According to attachment theory (developed by Mary Ainsworth and John Bowlby), every child is born with an innate attachment system. The biological function of this system is to enhance the chances of survival through proximity seeking, particularly in times of distress and/or need. Although (almost) all children become attached to one or several caregiver(s), the quality of attachment can differ considerably between individuals. Such inter-individual differences emerge because there is a psychological correlate of attachment behavior, namely a felt sense of security.
If proximity seeking attempts are successful, a child learns that attachment figures are available in times of need, a pattern that supports the development of a secure attachment orientation. If proximity seeking attempts under stress do not succeed, however, the child will develop an insecure attachment orientation. The latter can either be avoidant in case of consistently unavailable / unresponsive attachment figures (also referred to as de-activating secondary attachment strategy), or anxious in case of unpredictable / unreliable attachment figures (hyper-activating secondary attachment strategy). In case of more severe neglect or abuse, a fourth attachment orientation called disorganized has furthermore been proposed.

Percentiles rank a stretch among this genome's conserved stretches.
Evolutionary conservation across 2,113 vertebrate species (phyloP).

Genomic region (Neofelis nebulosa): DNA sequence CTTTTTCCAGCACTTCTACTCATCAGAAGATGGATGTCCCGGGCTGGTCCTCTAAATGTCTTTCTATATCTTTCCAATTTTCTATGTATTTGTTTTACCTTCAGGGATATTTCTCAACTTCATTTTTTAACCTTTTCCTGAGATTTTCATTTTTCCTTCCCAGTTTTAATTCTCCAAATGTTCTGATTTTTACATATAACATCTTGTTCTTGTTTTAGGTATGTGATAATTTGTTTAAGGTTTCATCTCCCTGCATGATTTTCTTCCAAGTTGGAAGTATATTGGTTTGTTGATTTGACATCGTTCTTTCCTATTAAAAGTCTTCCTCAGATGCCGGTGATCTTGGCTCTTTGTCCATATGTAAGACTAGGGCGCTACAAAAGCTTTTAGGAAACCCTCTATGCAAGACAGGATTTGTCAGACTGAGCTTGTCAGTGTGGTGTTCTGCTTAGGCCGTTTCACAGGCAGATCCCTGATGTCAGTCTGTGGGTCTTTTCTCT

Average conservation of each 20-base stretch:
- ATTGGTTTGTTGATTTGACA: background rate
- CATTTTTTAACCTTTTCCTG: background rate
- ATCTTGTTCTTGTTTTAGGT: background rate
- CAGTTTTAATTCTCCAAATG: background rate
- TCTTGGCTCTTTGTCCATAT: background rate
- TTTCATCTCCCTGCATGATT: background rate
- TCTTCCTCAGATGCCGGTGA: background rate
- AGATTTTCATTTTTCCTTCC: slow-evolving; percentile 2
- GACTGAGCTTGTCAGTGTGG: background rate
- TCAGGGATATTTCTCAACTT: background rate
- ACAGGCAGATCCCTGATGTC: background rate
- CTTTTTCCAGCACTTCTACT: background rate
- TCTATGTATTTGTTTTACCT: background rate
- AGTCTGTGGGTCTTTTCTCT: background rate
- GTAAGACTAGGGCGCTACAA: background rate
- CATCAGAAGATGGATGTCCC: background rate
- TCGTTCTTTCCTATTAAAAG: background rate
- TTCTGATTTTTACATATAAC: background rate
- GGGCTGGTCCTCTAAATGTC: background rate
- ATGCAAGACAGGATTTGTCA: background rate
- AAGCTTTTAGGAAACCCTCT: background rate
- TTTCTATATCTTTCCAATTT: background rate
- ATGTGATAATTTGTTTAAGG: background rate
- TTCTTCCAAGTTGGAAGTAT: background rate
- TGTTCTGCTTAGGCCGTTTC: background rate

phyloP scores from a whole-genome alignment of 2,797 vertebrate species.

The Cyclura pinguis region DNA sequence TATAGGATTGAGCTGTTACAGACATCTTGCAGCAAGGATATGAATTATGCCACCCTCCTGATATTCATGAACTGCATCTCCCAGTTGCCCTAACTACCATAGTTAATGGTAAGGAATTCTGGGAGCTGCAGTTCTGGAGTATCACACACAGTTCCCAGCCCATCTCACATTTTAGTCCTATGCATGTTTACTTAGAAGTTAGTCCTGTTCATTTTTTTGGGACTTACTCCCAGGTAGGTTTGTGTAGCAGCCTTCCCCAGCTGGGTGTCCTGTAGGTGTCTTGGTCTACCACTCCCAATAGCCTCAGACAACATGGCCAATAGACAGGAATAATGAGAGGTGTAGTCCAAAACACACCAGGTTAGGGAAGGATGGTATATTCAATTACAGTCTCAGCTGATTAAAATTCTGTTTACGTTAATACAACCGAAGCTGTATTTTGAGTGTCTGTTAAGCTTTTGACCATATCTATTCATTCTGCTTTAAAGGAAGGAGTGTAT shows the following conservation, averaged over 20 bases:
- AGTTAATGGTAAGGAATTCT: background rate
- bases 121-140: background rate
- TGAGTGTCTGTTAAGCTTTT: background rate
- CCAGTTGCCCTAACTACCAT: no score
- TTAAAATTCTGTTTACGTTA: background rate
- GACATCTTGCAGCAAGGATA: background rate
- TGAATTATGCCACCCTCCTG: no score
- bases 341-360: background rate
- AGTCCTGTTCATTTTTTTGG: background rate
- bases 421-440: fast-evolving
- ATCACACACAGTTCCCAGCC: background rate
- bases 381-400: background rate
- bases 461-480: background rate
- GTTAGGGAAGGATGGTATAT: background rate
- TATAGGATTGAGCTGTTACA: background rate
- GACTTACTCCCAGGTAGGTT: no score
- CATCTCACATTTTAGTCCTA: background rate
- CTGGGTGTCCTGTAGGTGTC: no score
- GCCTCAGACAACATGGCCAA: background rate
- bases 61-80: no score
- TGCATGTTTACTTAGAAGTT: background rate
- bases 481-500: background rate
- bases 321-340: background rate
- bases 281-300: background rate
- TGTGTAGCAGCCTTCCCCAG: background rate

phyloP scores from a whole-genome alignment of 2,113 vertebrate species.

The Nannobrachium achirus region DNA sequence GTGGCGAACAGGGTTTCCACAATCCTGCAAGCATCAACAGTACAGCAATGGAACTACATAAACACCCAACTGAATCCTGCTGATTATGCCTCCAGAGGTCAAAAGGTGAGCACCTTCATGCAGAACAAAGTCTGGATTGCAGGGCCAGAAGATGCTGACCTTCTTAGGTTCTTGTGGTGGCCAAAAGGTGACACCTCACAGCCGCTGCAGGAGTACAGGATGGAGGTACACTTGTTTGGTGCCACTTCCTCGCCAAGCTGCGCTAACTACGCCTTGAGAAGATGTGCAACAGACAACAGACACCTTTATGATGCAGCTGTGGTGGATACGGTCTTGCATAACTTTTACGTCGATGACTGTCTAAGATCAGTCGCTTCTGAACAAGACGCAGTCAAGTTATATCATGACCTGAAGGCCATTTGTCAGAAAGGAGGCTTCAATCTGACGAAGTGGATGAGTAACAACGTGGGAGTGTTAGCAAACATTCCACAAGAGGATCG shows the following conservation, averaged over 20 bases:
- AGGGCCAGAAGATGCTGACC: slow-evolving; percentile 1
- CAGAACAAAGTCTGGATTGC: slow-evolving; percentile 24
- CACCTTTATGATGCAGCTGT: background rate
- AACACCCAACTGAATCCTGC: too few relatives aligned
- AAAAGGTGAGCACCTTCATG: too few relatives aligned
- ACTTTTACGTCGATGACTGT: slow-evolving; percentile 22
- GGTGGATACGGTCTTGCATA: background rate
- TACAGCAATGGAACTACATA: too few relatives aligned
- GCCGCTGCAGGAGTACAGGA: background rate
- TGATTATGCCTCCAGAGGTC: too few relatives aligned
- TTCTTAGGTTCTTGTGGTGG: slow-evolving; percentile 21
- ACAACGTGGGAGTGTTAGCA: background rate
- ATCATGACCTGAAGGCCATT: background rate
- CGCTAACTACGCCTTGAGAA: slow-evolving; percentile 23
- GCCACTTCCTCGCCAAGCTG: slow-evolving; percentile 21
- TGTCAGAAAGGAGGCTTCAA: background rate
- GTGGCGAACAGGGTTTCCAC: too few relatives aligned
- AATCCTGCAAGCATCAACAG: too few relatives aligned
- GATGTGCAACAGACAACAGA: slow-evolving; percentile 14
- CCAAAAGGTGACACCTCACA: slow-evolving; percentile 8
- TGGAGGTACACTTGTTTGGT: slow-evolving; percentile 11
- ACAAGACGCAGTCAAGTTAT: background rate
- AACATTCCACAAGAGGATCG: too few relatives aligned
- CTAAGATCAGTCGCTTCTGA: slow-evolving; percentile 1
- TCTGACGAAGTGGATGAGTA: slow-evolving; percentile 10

Attachment theory postulates that such attachment patterns in early infancy and childhood become more and more cognitively encoded during later development (by means of so-called internal working models, or IWMs), remain rather stable across the life span, and influence many social emotional behaviors in childhood, adolescence, and adulthood (see also here). The plot thickens that attachment can even be transmitted from one generation to the next, and that it not only influences directly attachment-related processes, but (almost) all social interactions between people.
Recently, however, some of the core assumptions of attachment theory regarding its emergence during development, stability, mechanism of intergenerational transmission, and cross-cultural validity have been challenged (e.g. see here). In my opinion, it will therefore be important to provide more empirical data using social neuroscience methods in the future, ideally applying longitudinal research designs within large(r) participant samples. Please refer to my recent blog post on “21st Century Attachment Theory and Research: Embracing a Social Neuroscience Approach” for further reading.